Amidst a year of heightened racial tensions and political unrest, Wake Forest University recently provided another outlet for students to ponder thought-provoking questions and establish a community that enshrines the university’s motto, Pro Humanitate. After years of work, Wake Forest launched the African American Studies Program on Aug. 31.
“Faculty have long wanted an African American Studies Program, and it is rather remarkable that Wake Forest did not create one decades ago, frankly,” Dean of the College Michelle Gillespie told the Old Gold & Black. “The work of the President’s Commission helped drive this need forward. The college was fortunate in hiring Corey Walker into an endowed interdisciplinary professorship to lead this initiative last year . . . The program received unanimous approval for a 2021-22 academic year launch.”
As Dean Gillespie noted, Walker teaches Introduction to African American Studies. Before helping to lead the program, Walker was the chair of the Africana Studies Department at Brown University. Walker believes the program launch is very applicable given the circumstances surrounding the country today.
“In this climate of heightened tension in our society and global crises ranging from environmental catastrophes to political struggles for deep democracy to the pandemic, it’s vitally important to launch such a critical, intellectual project with the broad support and backing of the community and the University to change relationships between knowledge and power,” Walker said in a Wake Forest University press release. “We are excited to engage students in all aspects of African American Studies at Wake Forest.”
Alongside Walker, the program encompasses 22 other professors from several disciplines, including Professor Julia Jordan-Zachery, chair of the Women, Gender and Sexuality Studies Department, and Professor and Director of Wake Forest’s Food, Health and Ecological Wellbeing program Melanie L. Harris. Harris also teaches Black feminist thought and womanist theology.
In January 2021, an anonymous individual donated $1 million to support the vision of the program.
“The gift established the Dr. Dolly A. McPherson Fund for African American Studies, named for the long-time professor of English at Wake Forest who made significant contributions to African American literary studies,” Wake Forest’s press release read. “McPherson died in 2011 and was the first, full-time female African American faculty member at Wake Forest when she was hired in the 1970s.”
In a video discussing the $1 million donation, Walker said: “It’s an opportunity to grow the community of African American Studies across the nation and the world.”
Students have the opportunity to major or minor in African American studies. According to a university press release, Wake Forest is planning a graduate certificate for the program, too.
The major, according to the undergraduate bulletin, provides courses in three particular areas: arts, aesthetics and expressive culture; and ethics, politics and society and history, culture and theory.
Gillespie shared further insight into the program’s structure.
“African American Studies is an important academic discipline that studies the peoples, cultures and ideas of Africa and the African diaspora, and that’s what our new program is providing,” Gillespie said. “It is highly interdisciplinary in that it brings together the expertise of scholars in multiple disciplines to do this critical analysis. Our program will also pay close attention to the particularity of the history and culture shaping our institution’s place in the American South.”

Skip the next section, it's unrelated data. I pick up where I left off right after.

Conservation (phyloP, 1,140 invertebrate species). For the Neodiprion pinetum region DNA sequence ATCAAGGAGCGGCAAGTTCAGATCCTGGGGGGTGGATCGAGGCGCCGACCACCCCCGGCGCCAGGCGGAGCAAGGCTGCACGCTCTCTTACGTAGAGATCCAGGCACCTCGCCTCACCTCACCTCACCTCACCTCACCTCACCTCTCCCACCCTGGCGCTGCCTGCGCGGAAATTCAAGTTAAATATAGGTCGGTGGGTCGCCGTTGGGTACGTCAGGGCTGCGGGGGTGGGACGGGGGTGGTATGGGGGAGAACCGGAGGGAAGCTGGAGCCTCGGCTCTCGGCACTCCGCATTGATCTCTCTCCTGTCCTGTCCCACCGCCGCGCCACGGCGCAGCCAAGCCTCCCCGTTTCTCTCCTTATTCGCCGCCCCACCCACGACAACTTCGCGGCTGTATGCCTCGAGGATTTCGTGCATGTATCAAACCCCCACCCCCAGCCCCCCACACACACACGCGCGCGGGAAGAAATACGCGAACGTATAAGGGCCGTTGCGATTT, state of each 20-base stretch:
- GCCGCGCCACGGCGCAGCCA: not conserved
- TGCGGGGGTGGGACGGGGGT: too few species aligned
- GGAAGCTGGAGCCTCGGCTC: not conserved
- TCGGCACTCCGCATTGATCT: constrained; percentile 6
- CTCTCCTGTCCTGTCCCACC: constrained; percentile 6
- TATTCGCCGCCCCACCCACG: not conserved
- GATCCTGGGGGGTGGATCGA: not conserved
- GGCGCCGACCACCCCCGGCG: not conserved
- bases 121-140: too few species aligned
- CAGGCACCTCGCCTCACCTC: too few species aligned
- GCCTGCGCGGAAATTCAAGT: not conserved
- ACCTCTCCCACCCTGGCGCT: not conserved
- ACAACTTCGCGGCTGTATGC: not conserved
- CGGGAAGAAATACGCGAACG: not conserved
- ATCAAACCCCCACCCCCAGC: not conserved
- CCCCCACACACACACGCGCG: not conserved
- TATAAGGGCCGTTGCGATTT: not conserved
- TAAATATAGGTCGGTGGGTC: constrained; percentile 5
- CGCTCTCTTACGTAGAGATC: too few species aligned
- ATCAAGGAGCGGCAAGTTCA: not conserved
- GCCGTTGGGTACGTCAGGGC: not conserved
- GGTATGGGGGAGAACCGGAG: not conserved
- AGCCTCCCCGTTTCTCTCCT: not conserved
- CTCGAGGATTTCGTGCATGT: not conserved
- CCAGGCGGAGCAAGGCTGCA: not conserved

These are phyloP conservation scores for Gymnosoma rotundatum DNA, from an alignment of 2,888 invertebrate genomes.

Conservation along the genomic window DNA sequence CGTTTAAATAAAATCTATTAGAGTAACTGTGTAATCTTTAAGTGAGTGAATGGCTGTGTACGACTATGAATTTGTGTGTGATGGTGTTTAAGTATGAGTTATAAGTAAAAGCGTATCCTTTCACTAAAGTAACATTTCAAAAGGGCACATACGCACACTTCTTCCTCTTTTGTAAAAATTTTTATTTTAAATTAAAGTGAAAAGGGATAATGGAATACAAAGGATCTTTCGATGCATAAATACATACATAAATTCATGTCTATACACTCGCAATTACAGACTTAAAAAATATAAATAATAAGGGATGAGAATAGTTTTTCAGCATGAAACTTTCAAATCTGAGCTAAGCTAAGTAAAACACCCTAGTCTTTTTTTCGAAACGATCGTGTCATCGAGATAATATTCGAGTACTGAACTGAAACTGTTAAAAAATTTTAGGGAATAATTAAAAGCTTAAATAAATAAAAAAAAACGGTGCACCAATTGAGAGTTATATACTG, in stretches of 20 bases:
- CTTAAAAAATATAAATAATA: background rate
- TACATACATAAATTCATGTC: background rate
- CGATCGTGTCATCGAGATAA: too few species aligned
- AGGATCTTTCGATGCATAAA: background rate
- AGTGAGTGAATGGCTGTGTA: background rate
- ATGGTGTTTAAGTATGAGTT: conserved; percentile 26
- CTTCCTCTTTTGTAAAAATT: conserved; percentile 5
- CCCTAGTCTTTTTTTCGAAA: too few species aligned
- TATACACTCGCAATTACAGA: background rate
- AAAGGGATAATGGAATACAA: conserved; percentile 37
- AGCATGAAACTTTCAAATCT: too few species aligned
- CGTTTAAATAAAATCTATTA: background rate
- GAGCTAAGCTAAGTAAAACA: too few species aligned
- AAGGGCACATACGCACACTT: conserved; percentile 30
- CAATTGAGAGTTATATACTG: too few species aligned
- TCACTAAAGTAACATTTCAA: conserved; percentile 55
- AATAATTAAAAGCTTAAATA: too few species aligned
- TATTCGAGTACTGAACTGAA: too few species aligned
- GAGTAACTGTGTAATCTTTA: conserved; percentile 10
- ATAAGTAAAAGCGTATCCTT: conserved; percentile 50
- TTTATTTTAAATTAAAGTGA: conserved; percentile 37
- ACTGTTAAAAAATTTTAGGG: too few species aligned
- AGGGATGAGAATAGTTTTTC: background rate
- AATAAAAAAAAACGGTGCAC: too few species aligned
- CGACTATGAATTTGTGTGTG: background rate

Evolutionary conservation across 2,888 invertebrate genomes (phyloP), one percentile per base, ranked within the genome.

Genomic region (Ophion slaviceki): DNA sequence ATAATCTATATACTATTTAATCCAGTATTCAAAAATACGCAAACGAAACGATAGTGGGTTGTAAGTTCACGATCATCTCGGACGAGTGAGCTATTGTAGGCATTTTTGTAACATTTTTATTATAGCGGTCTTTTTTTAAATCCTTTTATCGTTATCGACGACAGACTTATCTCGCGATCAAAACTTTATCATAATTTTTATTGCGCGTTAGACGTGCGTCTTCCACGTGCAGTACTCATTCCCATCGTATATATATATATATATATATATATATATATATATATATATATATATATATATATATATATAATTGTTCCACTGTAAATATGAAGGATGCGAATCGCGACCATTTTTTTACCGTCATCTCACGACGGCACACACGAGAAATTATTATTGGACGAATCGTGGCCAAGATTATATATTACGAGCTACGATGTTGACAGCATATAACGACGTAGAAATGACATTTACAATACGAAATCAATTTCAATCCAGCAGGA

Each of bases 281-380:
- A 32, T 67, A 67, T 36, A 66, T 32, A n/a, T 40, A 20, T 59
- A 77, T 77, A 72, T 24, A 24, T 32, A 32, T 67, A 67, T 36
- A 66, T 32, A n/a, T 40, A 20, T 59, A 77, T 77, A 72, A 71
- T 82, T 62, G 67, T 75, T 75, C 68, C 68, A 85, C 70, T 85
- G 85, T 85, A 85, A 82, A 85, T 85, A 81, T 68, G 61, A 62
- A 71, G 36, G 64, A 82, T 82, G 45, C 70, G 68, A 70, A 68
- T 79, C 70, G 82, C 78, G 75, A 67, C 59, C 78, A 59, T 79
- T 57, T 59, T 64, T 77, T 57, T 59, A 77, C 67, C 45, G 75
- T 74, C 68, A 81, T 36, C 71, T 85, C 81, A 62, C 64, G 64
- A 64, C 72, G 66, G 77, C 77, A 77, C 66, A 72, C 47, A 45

The program also intends to collaborate with the School of Divinity to incorporate ideas from other individuals, such as renowned scholar, philosopher and activist Cornel West and Washington Post reporter Robert Samuels, according to a university press release.
In the news article released following the donation, Gillespie expressed that a liberal arts education could not be fulfilled without the addition of an African American Studies program.
“To accomplish our institutional mission of providing students with a holistic, relevant and critical liberal arts education, we cannot do that without African American Studies,” Gillespie stated in a Wake Forest University news article. “I am thrilled that our new program will facilitate the expansion of fields of inquiry that explore the formation and intersection of race, ethnicity, class, gender, and sexuality.”
Gillespie believes that many students will gain new perspectives on the world and explore new insights into making decisions after experiencing these courses.
“I believe deeply in the transformative power of our liberal arts education,” Gillespie said. “Our new African American Studies Program provides that transformative power.”
According to the press release, students already believe in the transformative power of the new program.
“Last year, I took Dr. Walker’s Black Radical Traditions course and Dr. William Mosley’s Black Feminist Intimacies course, and that was my first time really engaging with the humanities,” senior Sierra DeVeaux said in the press release. “In class, Dr. Walker said African American Studies makes the audacious assumption that Black people are human, and that deserves emphasis because it dares students to think beyond the terms to which we’re accustomed in many classroom settings. Whereas a lot of our discussions about Blackness are usually grounded in ways that make Black people the object, African American Studies dares to make Black people the subject.”
Students will be able to learn more about the African American Studies major at the major/minor fair on Sept. 29 from 3-5 p.m.